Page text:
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"Hard money" is a financial term that is used to describe two different types of money situations. One application has to do with private or government funding that is ongoing rather than simply a one-time grant. The second application focuses in on the production of money that is in the form of metal coins that include gold, silver, or platinum. In the latter application, the term denotes that the currency is composed of a material that is lasting and tangible, and is highly likely to retain a certain level of value over the long-term.
As it relates to government grants, "hard money" has to do with ongoing support of specific projects that meet qualifications put in place by a government agency. An example of this type of application would be the grants provided to daycare centers in order to allow them to provide services in the community in which they reside. A similar approach if often found with health clinics that provide rudimentary healthcare to people living within a limited geographical area. Rather than occurring on a one-time basis, these grants are renewed on an annual basis.
Private organizations and businesses may also provide hard money to worthy causes. Scholarship programs that are continuously funded by a business or group of businesses are one example. In addition, businesses or non-profit organizations may also provide hard money loans associated with a cause or project that is considered vital to the community, usually at rates that are well below those that apply to commercial loans.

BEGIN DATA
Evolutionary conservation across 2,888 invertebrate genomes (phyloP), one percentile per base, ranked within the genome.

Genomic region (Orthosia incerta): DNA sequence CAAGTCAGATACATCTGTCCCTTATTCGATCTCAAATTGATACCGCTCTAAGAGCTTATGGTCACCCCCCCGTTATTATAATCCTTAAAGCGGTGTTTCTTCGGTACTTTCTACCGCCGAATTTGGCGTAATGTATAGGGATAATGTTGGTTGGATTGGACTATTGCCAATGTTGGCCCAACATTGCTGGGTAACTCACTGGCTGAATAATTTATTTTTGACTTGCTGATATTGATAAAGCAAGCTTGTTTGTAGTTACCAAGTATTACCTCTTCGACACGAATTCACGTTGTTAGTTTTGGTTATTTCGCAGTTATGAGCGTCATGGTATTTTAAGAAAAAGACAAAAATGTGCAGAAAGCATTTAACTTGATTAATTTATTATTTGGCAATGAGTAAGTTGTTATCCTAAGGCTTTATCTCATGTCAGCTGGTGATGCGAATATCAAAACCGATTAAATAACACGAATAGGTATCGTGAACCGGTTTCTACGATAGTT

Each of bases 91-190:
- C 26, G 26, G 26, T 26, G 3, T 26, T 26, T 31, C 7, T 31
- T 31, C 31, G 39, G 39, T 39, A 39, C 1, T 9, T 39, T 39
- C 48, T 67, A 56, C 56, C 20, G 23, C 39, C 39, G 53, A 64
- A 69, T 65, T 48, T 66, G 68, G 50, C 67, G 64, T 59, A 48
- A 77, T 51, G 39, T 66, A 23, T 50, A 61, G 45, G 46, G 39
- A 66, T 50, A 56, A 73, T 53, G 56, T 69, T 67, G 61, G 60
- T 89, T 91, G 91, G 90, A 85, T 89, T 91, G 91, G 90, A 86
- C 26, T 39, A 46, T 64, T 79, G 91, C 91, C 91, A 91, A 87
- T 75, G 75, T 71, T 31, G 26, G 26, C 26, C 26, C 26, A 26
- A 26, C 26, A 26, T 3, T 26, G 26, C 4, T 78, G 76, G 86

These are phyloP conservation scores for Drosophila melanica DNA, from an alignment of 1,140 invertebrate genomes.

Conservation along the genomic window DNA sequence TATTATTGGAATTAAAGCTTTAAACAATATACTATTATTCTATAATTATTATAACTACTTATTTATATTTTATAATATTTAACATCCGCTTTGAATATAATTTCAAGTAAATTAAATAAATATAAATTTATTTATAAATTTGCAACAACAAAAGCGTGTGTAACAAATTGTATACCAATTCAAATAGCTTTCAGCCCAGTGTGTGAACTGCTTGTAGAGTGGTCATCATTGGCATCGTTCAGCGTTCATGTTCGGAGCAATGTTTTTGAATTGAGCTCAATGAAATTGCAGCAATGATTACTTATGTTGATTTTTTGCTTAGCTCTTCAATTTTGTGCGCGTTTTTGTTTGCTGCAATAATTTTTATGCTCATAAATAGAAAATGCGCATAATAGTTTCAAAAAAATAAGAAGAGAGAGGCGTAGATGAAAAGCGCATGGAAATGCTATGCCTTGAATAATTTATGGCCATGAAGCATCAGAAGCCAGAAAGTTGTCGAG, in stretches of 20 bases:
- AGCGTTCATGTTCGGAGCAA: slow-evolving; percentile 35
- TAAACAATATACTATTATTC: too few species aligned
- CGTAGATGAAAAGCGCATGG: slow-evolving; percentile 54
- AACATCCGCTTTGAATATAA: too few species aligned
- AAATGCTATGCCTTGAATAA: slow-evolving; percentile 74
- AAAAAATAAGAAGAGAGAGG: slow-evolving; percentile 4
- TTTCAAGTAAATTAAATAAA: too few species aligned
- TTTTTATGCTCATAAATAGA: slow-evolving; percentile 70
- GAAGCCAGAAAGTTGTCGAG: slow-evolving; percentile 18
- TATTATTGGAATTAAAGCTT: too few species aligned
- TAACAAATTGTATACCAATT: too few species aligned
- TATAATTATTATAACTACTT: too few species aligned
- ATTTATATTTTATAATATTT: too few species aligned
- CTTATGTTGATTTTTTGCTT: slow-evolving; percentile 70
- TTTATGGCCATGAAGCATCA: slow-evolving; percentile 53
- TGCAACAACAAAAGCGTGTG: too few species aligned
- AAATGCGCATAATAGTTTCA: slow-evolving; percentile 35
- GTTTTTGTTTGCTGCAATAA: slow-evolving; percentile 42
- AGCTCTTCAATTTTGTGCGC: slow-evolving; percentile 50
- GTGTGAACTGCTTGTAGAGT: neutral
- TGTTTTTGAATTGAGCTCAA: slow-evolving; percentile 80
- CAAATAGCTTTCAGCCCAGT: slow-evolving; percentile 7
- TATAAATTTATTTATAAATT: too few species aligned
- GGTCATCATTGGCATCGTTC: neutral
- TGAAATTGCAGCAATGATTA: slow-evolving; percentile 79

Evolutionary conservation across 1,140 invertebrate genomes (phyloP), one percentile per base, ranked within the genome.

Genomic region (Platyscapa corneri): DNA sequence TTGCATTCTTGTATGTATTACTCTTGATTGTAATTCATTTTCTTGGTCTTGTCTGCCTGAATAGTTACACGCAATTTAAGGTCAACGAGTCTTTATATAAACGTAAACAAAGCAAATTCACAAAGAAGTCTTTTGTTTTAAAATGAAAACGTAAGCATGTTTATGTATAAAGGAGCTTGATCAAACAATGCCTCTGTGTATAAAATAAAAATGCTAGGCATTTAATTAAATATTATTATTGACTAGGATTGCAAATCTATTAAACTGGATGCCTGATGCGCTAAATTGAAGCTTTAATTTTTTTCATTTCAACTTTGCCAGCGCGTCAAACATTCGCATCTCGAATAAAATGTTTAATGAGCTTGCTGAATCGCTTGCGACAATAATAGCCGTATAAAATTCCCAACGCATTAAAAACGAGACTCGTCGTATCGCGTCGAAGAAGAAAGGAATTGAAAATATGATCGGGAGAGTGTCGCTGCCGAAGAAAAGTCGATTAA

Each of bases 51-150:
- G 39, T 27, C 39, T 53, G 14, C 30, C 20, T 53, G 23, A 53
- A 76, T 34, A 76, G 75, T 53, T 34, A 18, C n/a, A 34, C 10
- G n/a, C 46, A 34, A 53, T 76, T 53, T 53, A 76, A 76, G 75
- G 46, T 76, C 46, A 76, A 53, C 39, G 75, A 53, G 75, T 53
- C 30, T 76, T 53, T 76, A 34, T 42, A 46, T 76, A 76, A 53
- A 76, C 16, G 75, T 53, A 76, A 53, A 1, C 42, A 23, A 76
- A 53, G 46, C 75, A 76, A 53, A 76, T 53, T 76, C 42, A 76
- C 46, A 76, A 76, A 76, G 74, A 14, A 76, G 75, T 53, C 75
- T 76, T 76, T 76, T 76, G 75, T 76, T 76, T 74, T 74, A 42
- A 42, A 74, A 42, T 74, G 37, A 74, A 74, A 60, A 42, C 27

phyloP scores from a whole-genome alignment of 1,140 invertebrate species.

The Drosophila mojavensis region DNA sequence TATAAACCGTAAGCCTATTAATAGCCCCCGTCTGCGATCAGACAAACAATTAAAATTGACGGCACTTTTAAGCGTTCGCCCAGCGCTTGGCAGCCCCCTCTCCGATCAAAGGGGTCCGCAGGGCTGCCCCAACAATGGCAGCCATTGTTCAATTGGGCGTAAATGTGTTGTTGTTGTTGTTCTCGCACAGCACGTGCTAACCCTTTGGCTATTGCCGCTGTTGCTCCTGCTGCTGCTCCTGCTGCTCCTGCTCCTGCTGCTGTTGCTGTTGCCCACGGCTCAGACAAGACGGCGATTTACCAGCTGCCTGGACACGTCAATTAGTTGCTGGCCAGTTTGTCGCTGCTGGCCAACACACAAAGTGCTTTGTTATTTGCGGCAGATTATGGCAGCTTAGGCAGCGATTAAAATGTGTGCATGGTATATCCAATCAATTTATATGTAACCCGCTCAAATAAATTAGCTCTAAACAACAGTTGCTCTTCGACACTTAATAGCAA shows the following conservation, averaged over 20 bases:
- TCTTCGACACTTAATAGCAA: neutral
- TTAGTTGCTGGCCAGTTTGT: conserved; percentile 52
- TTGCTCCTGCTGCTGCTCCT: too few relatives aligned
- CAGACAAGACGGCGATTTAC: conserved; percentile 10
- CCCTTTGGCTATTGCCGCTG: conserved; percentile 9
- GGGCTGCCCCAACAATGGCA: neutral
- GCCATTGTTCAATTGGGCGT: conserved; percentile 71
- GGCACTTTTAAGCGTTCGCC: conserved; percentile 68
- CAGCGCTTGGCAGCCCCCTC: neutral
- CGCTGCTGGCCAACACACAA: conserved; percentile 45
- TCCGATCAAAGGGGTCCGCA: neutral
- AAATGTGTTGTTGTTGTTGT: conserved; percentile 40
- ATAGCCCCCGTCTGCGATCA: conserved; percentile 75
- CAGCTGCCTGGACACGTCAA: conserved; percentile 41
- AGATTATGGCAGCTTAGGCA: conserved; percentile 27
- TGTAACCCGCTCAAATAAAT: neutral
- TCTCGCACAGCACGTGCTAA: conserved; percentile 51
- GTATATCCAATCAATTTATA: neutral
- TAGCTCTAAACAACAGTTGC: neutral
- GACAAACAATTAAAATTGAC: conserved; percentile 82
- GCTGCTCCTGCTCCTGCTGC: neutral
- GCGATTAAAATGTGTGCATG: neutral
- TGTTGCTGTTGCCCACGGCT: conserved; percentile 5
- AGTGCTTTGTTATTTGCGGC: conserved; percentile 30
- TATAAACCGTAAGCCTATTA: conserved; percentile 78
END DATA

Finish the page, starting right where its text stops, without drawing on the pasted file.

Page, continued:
As with other types of lenders, hard money lenders do set basic qualifications for receiving the loan. When the loans are extended to charities or community causes, there is a good chance that the lending rates will be low. At the same time, hard money lenders who provide mortgages may charge interest rates that are higher than the average rates available from other lenders. Typically, a mortgage of this type is based more on the equity in the property and less on the owner’s current credit rating or income level. The higher interest rates and fees associated with the hard money mortgage serve to offset some of the risk that the lender takes on in exchange for approving the loan.
At one time, governments tended to use hard money as the backing for their paper and coin currency. This is because precious metals like gold or silver tended to hold their value, creating a firm foundation for the worth of the nation’s currency. Over time, many nations have moved away from this process, and tend to utilize what is known as fiat money. While negotiable, the fiat money is legal tender as the result of a government decree and not because it has any value of its own.
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